When it comes to being a thyroid patient, I can’t stress enough how much I recommend we all be clued up on our health and take an active role in understanding things. Do your research, read blogs, books, studies and get other patients’ experiences and go in to your doctor’s office armed with the knowledge you need to make progress. We can’t be passive in this experience. If we are, we are resign ourselves to things going missed or improperly treated.
I tell thyroid patients to keep trying different doctors until they find one they can build mutual respect with and one that actually takes them seriously. After all, you should be an active participant in your own health and healthcare. Unfortunately, we kind of have to be in order to make sure things aren’t being missed.
Many of us are ordering our own tests from laboratories and learning how to interpret the results too. Adam and I will now be ordering further testing because the doctors are still dismissing some of his concerns, despite us being right on the initial ones so far.
Please, be your own thyroid advocate and prepare to stand up for yourself, do research, be adamant in getting the quality of care you deserve and listen to your own body. You know better than anyone if something isn’t right.
Have you experienced something like this?
You can read more about advocating for yourself in my book Be Your Own Thyroid Advocate: When You’re Sick and Tired of Being Sick and Tired.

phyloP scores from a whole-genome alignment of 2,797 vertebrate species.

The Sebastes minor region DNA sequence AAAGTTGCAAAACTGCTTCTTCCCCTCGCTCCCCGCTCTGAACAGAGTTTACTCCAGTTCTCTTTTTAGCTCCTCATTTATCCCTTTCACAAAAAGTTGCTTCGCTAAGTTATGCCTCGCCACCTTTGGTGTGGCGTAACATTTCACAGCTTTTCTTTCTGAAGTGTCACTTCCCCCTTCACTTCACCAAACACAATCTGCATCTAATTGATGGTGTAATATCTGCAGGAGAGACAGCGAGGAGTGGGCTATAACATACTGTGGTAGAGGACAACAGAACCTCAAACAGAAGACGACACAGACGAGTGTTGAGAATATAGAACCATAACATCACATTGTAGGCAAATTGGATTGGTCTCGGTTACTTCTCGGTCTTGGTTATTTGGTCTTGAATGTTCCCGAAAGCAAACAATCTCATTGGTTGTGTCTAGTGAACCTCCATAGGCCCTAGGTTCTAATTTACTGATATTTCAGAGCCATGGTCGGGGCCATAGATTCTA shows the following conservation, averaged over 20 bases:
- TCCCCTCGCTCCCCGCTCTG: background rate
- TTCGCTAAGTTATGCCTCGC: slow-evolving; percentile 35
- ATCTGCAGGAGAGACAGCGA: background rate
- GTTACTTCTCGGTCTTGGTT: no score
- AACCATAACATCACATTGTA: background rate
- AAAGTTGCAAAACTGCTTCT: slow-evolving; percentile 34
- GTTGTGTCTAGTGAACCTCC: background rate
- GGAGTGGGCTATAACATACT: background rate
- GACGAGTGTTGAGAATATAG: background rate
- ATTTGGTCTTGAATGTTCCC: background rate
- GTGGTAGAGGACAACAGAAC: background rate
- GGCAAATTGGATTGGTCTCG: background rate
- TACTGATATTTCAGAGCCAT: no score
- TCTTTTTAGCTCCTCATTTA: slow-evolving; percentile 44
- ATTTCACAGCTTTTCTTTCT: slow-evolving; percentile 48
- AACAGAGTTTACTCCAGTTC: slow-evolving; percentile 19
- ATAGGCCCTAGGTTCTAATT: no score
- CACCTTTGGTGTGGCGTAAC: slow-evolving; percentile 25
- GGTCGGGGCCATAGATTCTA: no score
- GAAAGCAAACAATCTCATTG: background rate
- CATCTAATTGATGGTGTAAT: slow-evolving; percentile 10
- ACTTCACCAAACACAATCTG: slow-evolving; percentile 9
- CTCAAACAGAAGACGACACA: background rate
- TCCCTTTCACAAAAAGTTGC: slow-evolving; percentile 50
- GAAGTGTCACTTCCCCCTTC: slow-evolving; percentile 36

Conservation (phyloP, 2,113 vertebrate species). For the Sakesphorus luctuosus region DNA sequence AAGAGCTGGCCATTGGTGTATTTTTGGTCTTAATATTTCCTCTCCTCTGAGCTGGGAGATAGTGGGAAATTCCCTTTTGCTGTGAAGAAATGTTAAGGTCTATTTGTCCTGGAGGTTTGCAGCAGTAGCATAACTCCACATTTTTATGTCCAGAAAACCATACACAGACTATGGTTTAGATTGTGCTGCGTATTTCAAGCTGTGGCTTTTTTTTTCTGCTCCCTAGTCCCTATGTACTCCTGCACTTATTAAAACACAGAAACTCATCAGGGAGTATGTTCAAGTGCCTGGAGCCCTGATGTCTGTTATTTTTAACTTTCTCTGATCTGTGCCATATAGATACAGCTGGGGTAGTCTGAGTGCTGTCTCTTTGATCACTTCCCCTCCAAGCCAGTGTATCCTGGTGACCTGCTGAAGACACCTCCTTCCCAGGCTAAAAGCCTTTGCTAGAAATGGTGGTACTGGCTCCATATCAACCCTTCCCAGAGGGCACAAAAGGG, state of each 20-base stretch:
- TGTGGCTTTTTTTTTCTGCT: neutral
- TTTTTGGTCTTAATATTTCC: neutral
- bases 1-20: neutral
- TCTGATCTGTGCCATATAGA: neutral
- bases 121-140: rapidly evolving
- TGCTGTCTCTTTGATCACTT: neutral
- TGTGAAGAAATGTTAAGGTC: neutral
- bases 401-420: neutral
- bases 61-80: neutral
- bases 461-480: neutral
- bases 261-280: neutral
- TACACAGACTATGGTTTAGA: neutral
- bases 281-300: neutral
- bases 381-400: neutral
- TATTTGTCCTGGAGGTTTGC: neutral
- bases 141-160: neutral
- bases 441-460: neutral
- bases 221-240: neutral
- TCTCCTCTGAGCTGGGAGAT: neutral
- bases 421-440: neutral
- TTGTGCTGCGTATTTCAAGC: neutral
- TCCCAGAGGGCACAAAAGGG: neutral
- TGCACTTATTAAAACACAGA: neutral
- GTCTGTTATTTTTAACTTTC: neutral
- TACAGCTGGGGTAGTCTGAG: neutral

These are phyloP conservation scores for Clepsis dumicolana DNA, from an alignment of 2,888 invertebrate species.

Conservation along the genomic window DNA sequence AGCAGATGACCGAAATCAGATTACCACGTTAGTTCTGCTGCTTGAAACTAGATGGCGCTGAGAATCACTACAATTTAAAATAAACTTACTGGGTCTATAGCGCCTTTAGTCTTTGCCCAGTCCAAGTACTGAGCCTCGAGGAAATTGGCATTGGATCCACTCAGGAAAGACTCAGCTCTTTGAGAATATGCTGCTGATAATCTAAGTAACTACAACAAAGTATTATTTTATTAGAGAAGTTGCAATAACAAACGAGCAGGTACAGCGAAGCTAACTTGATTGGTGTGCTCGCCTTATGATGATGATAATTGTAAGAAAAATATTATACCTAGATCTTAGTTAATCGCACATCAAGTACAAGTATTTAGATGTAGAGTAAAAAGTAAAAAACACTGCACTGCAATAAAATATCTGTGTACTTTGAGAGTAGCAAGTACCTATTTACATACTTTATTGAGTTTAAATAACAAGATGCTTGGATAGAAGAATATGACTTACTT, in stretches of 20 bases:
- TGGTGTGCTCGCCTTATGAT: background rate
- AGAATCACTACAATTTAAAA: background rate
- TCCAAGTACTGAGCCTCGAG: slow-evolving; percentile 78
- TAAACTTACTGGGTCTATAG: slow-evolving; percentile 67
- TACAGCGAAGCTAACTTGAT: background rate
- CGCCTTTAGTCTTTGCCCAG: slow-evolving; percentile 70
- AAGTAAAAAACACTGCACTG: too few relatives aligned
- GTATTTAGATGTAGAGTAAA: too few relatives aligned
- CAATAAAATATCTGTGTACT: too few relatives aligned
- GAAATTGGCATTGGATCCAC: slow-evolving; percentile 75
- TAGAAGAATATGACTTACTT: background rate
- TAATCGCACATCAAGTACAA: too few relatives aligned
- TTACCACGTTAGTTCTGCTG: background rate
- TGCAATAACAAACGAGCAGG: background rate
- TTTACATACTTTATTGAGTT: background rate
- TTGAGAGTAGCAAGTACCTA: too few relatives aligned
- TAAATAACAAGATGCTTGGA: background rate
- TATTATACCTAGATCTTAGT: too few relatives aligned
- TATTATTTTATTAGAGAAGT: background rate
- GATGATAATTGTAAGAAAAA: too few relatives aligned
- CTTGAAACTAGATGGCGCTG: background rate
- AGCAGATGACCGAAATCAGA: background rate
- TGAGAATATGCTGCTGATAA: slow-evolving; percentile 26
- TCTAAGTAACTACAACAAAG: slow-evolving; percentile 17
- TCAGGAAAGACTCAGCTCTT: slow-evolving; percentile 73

You can click on the hyperlinks in the above post to learn more and see references to information given.
Related post: You Should Be Your Own Thyroid Advocate
Rachel Hill is the highly ranked and multi-award winning thyroid patient advocate, writer, speaker and author behind The Invisible Hypothyroidism. Her thyroid advocacy work includes authoring books, writing articles, blogging and speaking on podcasts, as well as being a board member for The American College of Thyroidology and The WEGO Health Patient Leader Advisory Board. Rachel has worked with The National Academy of Hypothyroidism, The BBC, The Mighty, Yahoo, MSN, ThyroidChange and many more. She is well-recognised as a useful contributor to the thyroid community and has received multiple awards and recognitions for her work and dedication. She has authored two books: ‘Be Your Own Thyroid Advocate‘ and ‘You, Me and Hypothyroidism‘. Rachel is British, but advocates for thyroid patients on a global scale.